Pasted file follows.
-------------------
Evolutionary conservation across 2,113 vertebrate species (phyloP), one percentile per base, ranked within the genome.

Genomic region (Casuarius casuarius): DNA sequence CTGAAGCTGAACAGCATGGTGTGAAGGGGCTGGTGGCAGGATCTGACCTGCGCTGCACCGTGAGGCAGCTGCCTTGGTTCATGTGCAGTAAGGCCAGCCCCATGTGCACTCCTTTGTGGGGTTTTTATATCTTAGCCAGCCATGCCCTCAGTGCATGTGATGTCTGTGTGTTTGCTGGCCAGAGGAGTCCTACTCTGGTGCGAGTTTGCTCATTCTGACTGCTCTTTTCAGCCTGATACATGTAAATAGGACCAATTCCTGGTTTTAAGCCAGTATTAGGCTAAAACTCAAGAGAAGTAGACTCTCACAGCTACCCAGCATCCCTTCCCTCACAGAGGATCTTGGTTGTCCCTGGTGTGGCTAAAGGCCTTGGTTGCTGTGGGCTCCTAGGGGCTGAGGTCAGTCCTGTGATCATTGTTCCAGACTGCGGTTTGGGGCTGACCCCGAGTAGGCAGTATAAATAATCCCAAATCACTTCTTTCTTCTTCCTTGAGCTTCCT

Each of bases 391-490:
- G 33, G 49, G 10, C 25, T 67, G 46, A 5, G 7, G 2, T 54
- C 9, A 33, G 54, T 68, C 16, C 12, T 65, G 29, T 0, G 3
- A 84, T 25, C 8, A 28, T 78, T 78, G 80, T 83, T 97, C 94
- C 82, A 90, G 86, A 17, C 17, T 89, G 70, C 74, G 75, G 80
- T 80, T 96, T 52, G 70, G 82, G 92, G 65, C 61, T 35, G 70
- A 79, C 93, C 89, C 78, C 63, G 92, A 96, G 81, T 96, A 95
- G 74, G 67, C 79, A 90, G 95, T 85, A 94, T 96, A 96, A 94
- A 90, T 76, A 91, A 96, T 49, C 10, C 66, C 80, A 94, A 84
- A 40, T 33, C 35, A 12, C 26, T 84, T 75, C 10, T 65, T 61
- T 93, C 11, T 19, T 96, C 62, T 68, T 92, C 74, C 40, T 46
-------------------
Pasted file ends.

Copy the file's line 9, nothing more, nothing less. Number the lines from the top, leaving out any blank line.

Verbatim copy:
- A 79, C 93, C 89, C 78, C 63, G 92, A 96, G 81, T 96, A 95